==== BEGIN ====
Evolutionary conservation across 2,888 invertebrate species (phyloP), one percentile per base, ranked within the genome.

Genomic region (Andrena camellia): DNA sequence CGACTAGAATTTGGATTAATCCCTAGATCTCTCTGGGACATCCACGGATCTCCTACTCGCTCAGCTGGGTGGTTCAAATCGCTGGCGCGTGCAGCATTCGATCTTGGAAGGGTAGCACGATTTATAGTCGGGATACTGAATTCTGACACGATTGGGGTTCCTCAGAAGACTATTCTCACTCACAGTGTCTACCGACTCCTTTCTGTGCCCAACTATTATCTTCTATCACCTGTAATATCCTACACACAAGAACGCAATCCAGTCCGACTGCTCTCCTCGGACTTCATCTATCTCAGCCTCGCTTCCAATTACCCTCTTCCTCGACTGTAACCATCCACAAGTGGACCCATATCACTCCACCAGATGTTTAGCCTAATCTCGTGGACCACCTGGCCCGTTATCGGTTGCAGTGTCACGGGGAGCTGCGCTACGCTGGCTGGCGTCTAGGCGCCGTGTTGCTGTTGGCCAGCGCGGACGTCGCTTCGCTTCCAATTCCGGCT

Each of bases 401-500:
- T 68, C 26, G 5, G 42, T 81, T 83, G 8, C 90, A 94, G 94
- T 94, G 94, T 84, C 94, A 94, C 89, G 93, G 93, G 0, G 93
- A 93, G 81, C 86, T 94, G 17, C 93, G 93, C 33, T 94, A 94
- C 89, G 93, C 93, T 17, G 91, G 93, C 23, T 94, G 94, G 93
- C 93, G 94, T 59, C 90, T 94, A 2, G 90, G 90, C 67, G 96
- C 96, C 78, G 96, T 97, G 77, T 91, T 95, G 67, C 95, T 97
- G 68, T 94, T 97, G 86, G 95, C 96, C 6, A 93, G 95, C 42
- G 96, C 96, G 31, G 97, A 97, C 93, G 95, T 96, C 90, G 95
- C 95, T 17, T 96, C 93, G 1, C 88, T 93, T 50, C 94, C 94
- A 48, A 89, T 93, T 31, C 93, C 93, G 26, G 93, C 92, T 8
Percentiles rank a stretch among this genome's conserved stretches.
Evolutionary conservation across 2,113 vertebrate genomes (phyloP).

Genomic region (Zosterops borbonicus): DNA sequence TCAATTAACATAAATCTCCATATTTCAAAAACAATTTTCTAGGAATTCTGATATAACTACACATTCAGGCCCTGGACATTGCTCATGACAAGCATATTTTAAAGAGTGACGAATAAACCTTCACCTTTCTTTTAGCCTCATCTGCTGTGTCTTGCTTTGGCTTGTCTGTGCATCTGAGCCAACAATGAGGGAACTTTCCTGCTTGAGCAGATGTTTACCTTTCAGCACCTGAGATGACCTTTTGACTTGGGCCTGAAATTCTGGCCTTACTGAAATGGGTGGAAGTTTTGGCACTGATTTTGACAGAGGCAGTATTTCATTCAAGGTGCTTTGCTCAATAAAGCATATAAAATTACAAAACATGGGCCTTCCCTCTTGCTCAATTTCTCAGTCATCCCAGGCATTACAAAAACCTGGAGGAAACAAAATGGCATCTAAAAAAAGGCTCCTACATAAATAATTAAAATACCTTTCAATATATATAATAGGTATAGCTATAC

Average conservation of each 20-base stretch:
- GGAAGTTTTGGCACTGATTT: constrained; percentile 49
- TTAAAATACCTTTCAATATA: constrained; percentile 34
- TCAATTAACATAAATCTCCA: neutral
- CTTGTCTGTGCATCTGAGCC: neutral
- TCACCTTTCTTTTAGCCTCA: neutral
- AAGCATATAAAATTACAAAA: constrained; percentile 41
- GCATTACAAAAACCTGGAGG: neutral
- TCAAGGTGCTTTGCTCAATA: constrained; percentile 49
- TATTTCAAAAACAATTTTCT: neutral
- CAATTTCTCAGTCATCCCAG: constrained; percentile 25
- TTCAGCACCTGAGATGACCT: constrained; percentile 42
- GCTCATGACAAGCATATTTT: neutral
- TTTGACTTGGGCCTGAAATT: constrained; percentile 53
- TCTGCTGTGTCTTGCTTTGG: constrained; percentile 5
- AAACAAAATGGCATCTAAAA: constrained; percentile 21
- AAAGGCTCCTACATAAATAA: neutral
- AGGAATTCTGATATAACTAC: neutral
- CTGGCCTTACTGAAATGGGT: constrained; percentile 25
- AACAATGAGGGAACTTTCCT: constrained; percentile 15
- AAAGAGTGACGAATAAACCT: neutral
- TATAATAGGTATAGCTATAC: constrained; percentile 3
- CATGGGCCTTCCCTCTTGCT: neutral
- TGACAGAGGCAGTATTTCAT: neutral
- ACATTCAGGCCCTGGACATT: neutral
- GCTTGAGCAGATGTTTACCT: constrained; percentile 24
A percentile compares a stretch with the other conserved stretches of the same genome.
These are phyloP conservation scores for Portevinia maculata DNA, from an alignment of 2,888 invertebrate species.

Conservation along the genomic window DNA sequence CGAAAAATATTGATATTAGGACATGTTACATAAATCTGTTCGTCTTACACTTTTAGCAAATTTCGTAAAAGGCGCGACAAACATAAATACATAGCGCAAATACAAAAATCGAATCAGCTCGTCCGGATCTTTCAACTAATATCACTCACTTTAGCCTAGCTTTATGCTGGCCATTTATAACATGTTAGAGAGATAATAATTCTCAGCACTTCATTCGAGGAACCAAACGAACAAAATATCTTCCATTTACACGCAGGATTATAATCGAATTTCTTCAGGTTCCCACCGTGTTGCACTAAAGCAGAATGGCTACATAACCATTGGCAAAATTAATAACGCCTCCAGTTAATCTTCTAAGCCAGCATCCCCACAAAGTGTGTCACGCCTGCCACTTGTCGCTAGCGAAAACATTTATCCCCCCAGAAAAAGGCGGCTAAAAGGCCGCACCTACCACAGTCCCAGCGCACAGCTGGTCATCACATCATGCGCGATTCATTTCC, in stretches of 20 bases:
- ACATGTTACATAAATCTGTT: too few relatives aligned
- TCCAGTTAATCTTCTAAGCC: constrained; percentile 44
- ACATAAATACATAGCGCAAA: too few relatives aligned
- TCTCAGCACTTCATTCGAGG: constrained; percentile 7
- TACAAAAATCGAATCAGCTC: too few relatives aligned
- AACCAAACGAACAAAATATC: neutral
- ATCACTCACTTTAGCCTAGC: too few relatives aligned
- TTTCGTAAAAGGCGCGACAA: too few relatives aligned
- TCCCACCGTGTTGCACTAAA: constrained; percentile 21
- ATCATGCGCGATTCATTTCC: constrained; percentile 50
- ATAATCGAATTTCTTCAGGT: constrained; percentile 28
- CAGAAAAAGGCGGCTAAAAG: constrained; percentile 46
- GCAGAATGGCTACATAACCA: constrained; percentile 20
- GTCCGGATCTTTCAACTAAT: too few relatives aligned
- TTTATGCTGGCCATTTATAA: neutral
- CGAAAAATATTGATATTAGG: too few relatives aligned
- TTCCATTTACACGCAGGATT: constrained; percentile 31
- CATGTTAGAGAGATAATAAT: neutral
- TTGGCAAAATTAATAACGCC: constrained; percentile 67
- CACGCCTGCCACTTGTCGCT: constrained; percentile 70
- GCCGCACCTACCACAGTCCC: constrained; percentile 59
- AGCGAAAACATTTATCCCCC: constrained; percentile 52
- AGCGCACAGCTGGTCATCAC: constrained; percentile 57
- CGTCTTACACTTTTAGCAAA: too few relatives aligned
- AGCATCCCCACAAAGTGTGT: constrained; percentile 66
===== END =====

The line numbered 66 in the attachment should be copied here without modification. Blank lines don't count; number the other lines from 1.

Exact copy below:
- GCCGCACCTACCACAGTCCC: constrained; percentile 59